BY PAUL NEWELL | While plans for closing Mount Sinai Beth Israel have yet to be confirmed, it seems evident from reporting in The Villager and elsewhere that closure plans are well underway.
Lower Manhattan is a vibrant community. The 65th Assembly District — which I represent as a Democratic district leader — has 150,000 men, women and children of all ages and backgrounds, who work hard to support their families and make their communities a great place.
For most of the Lower East Side and Chinatown, Mount Sinai Beth Israel is the shortest ambulance ride away. In such emergencies, the extra minutes in New York City traffic can mean life or death. Furthermore, if Mount Sinai Beth Israel hospital closes, we will be even more dependent on hospitals located in Flood Zone 1.
The reality is that our community was among the hardest hit by Superstorm Sandy. We are the largest city in the U.S., and among the premier cities of the world. For us to have so few flood-protected hospitals for the millions of residents and workers in central and Lower Manhattan, and only one remaining hospital (New York-Presbyterian / Lower Manhattan Hospital) serving Lower Manhattan, is not only outrageous, it’s callous, shortsighted and extremely poor urban planning.
In 2010, I co-founded the Coalition for a New Village Hospital in response to the threatened closure of St. Vincent’s Hospital. We fought for years, but eventually that 161-year-old community lifeline was cut.
In 2013, I fought with our neighbors against the closure of Brooklyn’s Long Island College Hospital, and that hospital was closed as well. Now it seems that they’re ready to cut one of our final lifelines, which is not only an affront to hundreds of thousands of New Yorkers, it’s an abject threat.
Healthcare in a city of 8.5 million residents needs to be about resource allocation based on need, not on real estate prices or the corporate bottom line. How would this area survive a disaster like September 11 with no local hospital? Clearly, the people making the decisions aren’t the same people who will be left without a hospital.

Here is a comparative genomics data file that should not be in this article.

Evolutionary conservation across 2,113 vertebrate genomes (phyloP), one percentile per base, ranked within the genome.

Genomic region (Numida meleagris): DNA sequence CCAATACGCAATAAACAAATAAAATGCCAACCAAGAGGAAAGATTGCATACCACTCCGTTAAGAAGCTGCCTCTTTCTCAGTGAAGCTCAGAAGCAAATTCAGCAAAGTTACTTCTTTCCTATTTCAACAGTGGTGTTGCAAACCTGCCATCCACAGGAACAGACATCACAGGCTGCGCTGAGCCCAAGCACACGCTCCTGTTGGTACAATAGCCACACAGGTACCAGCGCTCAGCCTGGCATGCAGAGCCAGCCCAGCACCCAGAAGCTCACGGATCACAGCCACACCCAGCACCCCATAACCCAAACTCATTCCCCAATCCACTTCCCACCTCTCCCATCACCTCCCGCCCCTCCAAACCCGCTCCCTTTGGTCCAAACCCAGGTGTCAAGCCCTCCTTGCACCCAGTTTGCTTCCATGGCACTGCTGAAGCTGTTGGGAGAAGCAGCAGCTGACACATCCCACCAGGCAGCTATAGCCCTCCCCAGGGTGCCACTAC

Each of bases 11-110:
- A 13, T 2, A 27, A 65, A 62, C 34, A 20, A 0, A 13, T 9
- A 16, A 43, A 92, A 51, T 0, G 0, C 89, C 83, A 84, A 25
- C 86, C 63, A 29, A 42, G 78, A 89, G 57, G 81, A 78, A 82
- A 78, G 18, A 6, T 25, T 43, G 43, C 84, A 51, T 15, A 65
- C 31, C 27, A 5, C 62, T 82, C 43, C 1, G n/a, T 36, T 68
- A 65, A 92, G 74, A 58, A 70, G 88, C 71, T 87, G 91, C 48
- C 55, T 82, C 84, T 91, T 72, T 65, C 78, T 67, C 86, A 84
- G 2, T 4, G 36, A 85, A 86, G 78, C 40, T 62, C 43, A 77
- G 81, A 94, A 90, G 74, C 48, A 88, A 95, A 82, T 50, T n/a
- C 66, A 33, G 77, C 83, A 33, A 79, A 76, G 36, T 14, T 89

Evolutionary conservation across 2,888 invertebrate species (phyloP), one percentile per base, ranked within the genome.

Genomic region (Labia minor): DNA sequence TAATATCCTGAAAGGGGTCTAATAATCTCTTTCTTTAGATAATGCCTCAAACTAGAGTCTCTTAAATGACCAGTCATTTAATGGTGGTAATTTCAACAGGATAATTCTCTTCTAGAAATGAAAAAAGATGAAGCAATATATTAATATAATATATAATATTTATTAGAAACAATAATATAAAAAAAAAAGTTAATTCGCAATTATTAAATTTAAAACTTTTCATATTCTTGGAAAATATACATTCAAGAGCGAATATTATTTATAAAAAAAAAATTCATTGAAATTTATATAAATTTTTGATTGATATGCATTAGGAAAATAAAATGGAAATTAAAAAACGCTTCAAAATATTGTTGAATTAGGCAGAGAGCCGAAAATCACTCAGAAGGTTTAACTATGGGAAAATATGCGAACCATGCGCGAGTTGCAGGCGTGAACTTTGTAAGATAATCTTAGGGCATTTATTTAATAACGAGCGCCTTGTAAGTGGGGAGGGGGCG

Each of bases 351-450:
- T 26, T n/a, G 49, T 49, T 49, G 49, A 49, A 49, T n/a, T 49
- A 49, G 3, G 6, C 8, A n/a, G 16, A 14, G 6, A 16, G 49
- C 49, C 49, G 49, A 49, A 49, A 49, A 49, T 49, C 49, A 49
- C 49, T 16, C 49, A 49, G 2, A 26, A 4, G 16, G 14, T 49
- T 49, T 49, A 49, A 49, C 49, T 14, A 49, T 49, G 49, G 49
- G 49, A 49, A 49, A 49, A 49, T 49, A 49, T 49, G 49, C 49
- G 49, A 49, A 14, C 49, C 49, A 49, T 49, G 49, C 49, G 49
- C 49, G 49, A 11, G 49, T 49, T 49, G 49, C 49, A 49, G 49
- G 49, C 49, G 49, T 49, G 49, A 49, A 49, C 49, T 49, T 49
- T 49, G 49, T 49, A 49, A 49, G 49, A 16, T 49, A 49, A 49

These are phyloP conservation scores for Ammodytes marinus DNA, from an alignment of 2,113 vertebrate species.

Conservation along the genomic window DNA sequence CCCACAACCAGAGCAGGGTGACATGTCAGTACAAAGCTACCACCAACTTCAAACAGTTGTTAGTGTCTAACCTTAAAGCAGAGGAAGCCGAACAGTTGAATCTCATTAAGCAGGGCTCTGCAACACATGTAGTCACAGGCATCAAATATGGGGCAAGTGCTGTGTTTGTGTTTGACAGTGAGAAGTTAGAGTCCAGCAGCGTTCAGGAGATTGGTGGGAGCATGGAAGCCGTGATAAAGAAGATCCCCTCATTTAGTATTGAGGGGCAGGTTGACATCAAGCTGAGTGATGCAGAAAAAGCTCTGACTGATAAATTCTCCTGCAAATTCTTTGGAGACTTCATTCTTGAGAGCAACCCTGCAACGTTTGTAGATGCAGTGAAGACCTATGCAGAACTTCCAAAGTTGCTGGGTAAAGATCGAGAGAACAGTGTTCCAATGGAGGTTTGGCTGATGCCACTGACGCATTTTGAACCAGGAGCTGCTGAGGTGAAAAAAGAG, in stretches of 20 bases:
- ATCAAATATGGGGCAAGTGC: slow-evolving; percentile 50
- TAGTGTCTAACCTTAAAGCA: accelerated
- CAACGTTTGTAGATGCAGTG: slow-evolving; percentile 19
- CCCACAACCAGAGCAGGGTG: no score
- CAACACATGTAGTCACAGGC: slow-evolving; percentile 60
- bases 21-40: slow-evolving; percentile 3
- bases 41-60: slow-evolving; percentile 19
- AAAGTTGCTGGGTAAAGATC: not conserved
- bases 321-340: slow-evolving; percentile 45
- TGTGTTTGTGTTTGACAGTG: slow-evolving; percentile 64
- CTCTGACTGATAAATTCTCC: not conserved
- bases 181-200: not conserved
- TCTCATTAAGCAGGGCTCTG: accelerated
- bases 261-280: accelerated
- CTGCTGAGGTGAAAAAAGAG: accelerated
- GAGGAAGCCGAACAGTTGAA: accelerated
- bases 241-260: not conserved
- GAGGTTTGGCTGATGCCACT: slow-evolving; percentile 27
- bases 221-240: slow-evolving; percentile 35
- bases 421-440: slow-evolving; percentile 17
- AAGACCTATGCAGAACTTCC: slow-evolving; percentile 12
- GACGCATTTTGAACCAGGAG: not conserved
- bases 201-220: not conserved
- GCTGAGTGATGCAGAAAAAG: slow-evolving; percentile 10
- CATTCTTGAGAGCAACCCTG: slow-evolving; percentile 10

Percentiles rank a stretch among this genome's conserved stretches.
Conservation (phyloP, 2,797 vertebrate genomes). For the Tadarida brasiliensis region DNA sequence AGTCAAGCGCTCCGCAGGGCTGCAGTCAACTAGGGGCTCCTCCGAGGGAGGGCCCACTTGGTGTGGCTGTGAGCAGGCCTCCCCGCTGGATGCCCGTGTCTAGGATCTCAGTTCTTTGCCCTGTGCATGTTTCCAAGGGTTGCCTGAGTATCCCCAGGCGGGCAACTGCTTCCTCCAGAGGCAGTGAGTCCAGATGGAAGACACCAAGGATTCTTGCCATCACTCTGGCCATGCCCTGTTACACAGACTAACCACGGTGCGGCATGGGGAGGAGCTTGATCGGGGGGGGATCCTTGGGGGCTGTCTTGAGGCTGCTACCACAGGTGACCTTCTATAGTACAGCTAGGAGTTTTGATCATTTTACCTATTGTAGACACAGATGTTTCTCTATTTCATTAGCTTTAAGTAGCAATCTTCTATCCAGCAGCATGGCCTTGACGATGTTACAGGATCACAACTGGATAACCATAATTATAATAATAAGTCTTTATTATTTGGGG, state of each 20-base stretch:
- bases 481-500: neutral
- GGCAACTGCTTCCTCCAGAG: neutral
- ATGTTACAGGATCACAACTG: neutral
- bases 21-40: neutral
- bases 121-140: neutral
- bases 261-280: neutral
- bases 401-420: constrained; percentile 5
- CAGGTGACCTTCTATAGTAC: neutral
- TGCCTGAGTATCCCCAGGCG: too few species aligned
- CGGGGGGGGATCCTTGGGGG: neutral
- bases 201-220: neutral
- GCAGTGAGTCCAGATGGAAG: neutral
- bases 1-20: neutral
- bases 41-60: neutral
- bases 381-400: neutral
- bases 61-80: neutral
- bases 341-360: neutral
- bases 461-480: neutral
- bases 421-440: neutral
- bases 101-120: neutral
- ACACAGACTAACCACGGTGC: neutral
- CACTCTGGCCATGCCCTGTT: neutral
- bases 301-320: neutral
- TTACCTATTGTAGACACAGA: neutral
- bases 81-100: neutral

I want to take this moment to state my strong support for SEIU 1199 and the New York State Nurses’ Association’s efforts to prevent Certificate of Need regulations from being tampered with by corporations. Decisions like removing hospital service literally impact who lives and who dies — and the proper way to make these decisions is not by informing the staff and then putting a gag on them. Rather, it’s by involving the community that will be impacted, not to mention the workers of the hospital, in a collaborative needs assessment.
I call on the board of Mount Sinai Health Systems to reconsider their decision immediately, and on the powers that be in New York City to make very clear that this decision is at best premature, and at worst incredibly dangerous.
I will be following this story as it develops, and reaching out to partners in healthcare advocacy and throughout our communities, so we can make sure our needs for healthcare are addressed, regardless of the corporate bottom line.
Subsequent to The Villager’s article, executives at Mount Sinai have responded that they have no intent of shutting down the Beth Israel campus. I sincerely hope this is true. In the meantime, it is vital that we hold them accountable to their mission.
The state Legislature and the governor should inform Mount Sinai that any changes to Beth Israel’s Certificate of Need will be opposed. Likewise, the City Council and Mayor de Blasio should inform Mount Sinai that any deed or zoning changes at the hospital’s current Gramercy site that endanger the health of New Yorkers will be blocked.
Newell is a Democratic district leader and a candidate for Lower Manhattan’s 65th Assembly District in the upcoming September primary election